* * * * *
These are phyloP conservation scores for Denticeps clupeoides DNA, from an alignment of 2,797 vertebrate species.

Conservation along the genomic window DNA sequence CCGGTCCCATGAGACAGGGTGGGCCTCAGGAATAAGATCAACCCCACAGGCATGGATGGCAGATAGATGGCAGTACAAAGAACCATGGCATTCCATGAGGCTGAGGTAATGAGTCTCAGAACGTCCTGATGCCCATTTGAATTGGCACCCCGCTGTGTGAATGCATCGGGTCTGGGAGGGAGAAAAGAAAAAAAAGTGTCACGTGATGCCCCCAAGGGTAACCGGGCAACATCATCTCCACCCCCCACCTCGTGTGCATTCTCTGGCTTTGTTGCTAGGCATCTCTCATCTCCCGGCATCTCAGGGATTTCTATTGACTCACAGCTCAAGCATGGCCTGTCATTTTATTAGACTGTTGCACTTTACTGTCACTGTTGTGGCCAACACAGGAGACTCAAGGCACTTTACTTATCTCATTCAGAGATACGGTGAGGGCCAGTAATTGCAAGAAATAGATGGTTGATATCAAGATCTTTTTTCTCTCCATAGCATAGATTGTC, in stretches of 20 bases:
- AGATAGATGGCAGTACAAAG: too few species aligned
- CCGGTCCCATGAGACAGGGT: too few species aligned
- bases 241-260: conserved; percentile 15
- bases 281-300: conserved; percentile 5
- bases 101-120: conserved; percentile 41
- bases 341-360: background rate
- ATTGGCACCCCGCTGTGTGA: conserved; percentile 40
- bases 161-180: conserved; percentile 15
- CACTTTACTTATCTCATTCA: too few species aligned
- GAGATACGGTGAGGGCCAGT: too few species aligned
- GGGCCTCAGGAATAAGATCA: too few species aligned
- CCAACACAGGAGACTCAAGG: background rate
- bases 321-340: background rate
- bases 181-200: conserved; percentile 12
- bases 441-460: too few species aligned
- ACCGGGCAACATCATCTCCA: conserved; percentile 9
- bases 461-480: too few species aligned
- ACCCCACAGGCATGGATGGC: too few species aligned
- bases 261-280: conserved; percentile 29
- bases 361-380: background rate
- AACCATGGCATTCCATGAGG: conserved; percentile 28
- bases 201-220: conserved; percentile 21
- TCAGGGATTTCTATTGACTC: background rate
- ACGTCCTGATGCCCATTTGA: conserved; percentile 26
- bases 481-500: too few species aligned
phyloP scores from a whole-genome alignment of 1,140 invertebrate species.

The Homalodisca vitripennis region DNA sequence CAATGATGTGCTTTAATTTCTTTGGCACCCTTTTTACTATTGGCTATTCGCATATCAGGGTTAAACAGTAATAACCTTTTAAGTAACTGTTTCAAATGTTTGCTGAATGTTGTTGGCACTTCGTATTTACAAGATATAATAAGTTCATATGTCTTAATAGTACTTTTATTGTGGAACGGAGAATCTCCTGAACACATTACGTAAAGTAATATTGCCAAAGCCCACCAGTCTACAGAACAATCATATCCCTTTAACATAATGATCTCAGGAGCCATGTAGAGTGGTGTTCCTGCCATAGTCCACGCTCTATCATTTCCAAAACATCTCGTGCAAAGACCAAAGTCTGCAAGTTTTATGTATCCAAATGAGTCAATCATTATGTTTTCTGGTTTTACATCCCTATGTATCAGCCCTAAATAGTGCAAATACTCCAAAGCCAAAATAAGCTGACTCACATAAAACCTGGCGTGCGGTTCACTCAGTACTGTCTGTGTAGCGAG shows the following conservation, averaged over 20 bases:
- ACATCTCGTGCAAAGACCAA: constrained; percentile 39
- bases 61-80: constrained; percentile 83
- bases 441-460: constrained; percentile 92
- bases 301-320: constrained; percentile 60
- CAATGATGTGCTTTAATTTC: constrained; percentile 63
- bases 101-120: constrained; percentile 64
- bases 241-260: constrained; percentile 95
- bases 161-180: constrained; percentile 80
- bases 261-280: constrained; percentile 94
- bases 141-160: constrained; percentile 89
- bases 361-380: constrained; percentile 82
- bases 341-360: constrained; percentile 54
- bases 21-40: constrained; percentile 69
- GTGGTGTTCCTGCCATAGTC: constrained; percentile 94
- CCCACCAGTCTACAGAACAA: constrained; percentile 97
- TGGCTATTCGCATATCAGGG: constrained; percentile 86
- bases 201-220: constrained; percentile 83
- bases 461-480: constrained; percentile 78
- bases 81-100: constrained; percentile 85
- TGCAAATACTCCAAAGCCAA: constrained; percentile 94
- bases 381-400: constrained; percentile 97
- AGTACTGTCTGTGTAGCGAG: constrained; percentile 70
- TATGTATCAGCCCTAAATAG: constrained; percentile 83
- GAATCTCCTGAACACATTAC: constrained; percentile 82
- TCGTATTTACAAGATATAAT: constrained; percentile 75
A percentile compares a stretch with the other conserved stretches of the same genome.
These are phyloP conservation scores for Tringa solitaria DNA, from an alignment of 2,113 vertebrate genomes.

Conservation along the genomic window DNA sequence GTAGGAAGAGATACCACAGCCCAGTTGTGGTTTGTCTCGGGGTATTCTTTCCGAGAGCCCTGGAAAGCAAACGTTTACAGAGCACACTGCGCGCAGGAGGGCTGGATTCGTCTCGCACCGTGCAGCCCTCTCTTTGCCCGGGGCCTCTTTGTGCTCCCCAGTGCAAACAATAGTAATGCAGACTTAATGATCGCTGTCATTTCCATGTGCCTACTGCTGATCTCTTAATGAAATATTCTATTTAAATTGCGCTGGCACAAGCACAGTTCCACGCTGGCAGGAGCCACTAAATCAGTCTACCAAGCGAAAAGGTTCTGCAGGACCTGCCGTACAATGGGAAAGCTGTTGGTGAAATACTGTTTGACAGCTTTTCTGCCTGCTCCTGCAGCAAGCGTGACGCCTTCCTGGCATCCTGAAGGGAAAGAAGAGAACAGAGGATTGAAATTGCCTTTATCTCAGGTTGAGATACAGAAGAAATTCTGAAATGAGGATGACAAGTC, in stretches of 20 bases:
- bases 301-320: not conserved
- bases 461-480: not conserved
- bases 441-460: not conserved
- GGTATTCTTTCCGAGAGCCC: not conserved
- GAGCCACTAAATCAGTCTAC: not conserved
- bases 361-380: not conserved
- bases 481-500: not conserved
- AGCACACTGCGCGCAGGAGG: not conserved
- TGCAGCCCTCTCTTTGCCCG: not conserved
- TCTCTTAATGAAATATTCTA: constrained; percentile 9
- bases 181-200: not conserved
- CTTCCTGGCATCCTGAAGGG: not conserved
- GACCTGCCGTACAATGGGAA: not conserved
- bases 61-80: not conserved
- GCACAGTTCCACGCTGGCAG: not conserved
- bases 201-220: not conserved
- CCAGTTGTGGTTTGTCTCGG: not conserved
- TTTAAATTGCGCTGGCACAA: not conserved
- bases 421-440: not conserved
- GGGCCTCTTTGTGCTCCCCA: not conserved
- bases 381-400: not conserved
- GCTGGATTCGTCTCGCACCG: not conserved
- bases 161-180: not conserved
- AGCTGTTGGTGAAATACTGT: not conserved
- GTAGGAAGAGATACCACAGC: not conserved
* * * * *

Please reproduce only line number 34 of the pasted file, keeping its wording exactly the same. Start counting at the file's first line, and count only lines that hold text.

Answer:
- CAATGATGTGCTTTAATTTC: constrained; percentile 63